Preschool students will love the silly songs, games and activities that can be centered around the ubiquitous fly. Find out how the old lady who swallowed one can become a wonderful art project, or how an old black fly can help with the alphabet.
Fun on the Fly
Gather your students together and start to sing There Was an Old lady Who Swallowed a Fly. As you progress through the song the children will join in. Then show them the book by the same name written by Simms Taback and illustrated by Pam Adams. This is a great story to prepare for fly activities. Preschool students will enjoy learning the song and looking at the pictures. Use this opportunity to discuss what an illustrator does. He or she uses imagination to tell a story through pictures and each illustrator may use a special way to do this.
Suggest to the students that they can use their imagination and illustrate this story in their own special way.
Activity for There was an Old Lady Who Swallowed a Fly
Provide large sheets of paper with the head of the old lady already outlined at the top of the paper and a large upside-dow n U-shaped body drawn underneath the head. Invite the students to draw a hat and give her a face. On separate sheets of paper (cut them in graduating sizes) ask the students to draw a fly on the smallest sheet, a spider on the next sized paper, a bird on the next and so on. Have on display a chart with pictures of each of the swallowed creatures for the students to refer to. Some children may only draw a fly or perhaps two of the animals. Glue the fly picture to the middle of the old lady's body, place the next animal picture (spider) on top and glue just the top edge of the paper. Continue to build the pile until all the animal pictures are in place. The children can then "sing" their way through their pictures, lifting each paper to match the song.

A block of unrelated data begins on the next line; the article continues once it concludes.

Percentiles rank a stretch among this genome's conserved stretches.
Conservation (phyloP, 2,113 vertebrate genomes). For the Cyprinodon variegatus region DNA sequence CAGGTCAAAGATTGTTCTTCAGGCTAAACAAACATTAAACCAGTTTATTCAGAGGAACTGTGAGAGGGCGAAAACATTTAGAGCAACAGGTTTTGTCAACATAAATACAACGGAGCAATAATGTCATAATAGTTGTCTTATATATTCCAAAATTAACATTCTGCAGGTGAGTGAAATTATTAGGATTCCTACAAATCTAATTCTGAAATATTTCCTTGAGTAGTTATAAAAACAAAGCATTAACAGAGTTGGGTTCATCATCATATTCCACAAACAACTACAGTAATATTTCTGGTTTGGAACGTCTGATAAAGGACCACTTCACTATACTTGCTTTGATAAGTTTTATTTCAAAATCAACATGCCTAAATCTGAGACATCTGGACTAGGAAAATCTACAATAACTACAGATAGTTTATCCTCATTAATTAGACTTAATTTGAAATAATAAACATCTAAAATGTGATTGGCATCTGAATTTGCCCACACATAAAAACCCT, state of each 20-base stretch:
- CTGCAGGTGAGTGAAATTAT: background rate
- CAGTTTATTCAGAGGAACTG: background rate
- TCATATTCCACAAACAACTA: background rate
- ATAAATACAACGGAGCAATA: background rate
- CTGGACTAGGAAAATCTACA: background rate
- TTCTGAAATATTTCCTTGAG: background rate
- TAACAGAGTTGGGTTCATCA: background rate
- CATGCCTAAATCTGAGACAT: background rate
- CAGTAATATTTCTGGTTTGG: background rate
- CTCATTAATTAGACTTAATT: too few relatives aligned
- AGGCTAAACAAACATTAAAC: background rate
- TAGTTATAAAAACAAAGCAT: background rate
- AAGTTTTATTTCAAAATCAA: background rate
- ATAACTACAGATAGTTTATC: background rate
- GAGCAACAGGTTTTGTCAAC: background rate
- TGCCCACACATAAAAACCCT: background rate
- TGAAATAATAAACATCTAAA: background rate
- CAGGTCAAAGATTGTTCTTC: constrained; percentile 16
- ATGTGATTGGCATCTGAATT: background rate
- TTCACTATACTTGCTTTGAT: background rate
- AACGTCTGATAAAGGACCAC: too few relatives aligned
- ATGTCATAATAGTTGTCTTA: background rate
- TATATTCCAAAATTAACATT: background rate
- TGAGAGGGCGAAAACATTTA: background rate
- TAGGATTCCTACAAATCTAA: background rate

The Old Black Fly
Another wonderful book to share is The Old Black Fly by Jim Aylesworth. The preschoolers will quickly learn the chorus of "Shoo fly, shoo fly, shoo," and the book slamming shut at the end will delight them. The troublesome fly buzzes around and annoys a family landing on things in alphabetical order. The rhythm and rhymes are so cheerful that your audience will want to clap along. Encourage the children to whisper the chorus, (or shout, or growl, or hiss, etc).
Invite each student to choose the letter that begins their name and illustrate the old black fly landing on something that begins with the same letter. Print that letter all around the edges of the picture.
Students are familiar with the common house fly. Explain in simple terms that it is an insect with three body parts, six legs and two wings. Invite the students to draw large flies showing these characteristics. For those students who are interested you could label each of the body parts (head, thorax, abdomen).
Ask the students to make a sound of a fly buzzing around the room. Show them the word "buzz" and point out that the two zz's make that sound. Can they think of other words that have that sound (fuzz)
Ask the question: Why do we not like flies in our homes? (they spread germs, they are annoying when they land on us). Are they useful? (they are a food source for other creatures)
Finish Up the Lesson
Make up a song co-operatively about flies. Begin with the pattern of one of the familiar songs such as:
One little, two little, three little black flies.
Four little, five little, six little black flies.
Seven little, eight little, nine little black flies.
Ten little black flies buzzing.
Then sing it through again but change the color of the flies. This could be repeated several times with different colors. You could also make up a co-operative alphabet book with a young green fly. Much fun can be had with fly activities. Preschool children will buzz into them with delight!
Old Lady's Body: Art Explosion Images - free clip art
Author's own classroom experiences